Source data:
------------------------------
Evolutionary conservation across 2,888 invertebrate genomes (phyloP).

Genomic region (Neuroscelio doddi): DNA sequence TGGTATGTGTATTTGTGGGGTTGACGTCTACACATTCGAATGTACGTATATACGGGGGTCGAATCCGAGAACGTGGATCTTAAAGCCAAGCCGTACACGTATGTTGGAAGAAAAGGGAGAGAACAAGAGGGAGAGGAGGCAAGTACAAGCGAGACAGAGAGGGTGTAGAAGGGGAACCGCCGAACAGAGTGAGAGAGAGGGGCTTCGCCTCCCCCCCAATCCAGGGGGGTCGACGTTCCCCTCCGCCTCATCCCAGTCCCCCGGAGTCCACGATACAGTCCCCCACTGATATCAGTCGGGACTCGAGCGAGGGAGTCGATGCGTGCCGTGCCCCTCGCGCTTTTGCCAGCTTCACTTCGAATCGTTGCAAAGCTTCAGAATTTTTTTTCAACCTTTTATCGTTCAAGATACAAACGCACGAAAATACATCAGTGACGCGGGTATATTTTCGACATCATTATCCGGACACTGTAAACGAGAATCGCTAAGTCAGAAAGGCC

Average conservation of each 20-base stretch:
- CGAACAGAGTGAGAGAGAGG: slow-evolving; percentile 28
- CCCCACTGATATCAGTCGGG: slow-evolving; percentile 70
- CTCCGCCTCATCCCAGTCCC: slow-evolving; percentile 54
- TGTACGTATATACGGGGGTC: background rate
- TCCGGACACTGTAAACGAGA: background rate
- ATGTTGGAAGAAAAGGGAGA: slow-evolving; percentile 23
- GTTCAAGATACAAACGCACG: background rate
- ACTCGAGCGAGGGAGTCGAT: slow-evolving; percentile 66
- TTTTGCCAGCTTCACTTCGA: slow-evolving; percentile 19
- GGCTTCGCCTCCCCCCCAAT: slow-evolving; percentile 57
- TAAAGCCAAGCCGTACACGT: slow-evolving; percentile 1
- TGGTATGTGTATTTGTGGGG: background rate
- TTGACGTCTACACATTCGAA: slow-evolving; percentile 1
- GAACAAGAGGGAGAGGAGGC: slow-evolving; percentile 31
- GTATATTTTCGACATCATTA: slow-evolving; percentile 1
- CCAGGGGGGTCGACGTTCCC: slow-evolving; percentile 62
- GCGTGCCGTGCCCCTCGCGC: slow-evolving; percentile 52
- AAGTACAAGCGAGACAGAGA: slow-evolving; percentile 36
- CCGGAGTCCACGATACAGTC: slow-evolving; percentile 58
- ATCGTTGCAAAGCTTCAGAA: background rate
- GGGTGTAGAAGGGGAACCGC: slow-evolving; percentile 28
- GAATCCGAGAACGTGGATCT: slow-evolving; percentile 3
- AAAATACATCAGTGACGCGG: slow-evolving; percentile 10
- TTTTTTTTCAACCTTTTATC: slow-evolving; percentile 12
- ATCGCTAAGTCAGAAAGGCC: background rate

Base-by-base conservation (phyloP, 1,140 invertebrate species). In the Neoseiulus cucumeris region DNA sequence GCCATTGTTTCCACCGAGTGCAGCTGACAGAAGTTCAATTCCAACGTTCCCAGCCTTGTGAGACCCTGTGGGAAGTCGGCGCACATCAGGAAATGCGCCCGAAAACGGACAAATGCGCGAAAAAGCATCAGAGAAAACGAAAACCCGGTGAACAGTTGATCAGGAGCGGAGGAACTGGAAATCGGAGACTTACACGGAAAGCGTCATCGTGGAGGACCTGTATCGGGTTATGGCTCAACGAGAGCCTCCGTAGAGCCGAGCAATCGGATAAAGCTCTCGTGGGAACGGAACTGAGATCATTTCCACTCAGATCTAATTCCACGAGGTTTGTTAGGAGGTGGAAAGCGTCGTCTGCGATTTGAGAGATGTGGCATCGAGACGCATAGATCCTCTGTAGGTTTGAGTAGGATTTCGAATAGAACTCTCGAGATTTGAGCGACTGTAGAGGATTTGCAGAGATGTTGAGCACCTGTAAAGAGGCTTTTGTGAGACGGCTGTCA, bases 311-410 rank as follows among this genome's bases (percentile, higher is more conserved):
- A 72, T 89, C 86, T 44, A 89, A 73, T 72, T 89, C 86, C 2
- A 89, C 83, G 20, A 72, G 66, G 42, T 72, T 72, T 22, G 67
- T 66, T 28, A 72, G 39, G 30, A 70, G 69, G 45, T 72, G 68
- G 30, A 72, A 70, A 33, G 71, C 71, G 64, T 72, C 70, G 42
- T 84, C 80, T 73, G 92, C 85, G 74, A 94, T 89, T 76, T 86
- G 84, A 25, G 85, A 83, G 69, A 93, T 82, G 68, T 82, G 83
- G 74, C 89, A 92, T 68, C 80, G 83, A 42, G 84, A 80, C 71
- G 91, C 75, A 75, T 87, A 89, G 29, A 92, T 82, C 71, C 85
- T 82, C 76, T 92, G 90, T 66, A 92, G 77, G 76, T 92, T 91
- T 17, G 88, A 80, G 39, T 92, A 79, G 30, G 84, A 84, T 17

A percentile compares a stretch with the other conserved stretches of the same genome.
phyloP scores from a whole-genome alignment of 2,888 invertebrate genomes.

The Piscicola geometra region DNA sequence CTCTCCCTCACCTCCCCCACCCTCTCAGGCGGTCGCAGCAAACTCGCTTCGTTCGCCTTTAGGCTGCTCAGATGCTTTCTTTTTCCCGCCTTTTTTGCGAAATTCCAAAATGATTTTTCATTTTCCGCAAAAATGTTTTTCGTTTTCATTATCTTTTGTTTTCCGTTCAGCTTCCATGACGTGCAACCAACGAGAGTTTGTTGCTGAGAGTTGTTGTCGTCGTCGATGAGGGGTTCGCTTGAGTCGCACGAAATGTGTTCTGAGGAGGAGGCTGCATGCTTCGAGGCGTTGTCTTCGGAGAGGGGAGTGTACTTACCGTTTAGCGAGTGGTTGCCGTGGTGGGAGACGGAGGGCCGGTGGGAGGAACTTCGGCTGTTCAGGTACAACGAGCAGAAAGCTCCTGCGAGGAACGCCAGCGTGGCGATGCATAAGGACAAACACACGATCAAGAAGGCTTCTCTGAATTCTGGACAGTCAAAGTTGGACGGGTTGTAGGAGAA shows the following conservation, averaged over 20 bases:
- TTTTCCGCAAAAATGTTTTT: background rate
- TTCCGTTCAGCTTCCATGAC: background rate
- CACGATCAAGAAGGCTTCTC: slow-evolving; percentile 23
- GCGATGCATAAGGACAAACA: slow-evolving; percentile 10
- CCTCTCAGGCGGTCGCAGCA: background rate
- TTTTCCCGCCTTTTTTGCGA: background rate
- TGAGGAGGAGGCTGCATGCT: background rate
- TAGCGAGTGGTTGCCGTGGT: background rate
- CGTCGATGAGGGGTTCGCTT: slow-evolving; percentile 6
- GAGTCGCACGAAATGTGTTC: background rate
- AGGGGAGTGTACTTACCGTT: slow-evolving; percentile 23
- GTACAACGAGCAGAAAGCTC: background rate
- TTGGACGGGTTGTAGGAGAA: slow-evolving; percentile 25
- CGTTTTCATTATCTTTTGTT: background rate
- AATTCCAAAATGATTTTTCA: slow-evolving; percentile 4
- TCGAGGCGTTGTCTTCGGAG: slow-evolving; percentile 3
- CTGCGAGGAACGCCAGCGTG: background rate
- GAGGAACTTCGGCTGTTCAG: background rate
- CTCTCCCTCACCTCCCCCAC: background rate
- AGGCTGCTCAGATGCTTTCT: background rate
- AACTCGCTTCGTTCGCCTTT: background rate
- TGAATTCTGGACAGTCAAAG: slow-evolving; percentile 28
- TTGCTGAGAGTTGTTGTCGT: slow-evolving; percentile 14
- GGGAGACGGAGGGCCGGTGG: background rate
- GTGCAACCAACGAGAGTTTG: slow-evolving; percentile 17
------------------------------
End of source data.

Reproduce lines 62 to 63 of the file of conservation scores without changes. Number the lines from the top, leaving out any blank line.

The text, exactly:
- AGGCTGCTCAGATGCTTTCT: background rate
- AACTCGCTTCGTTCGCCTTT: background rate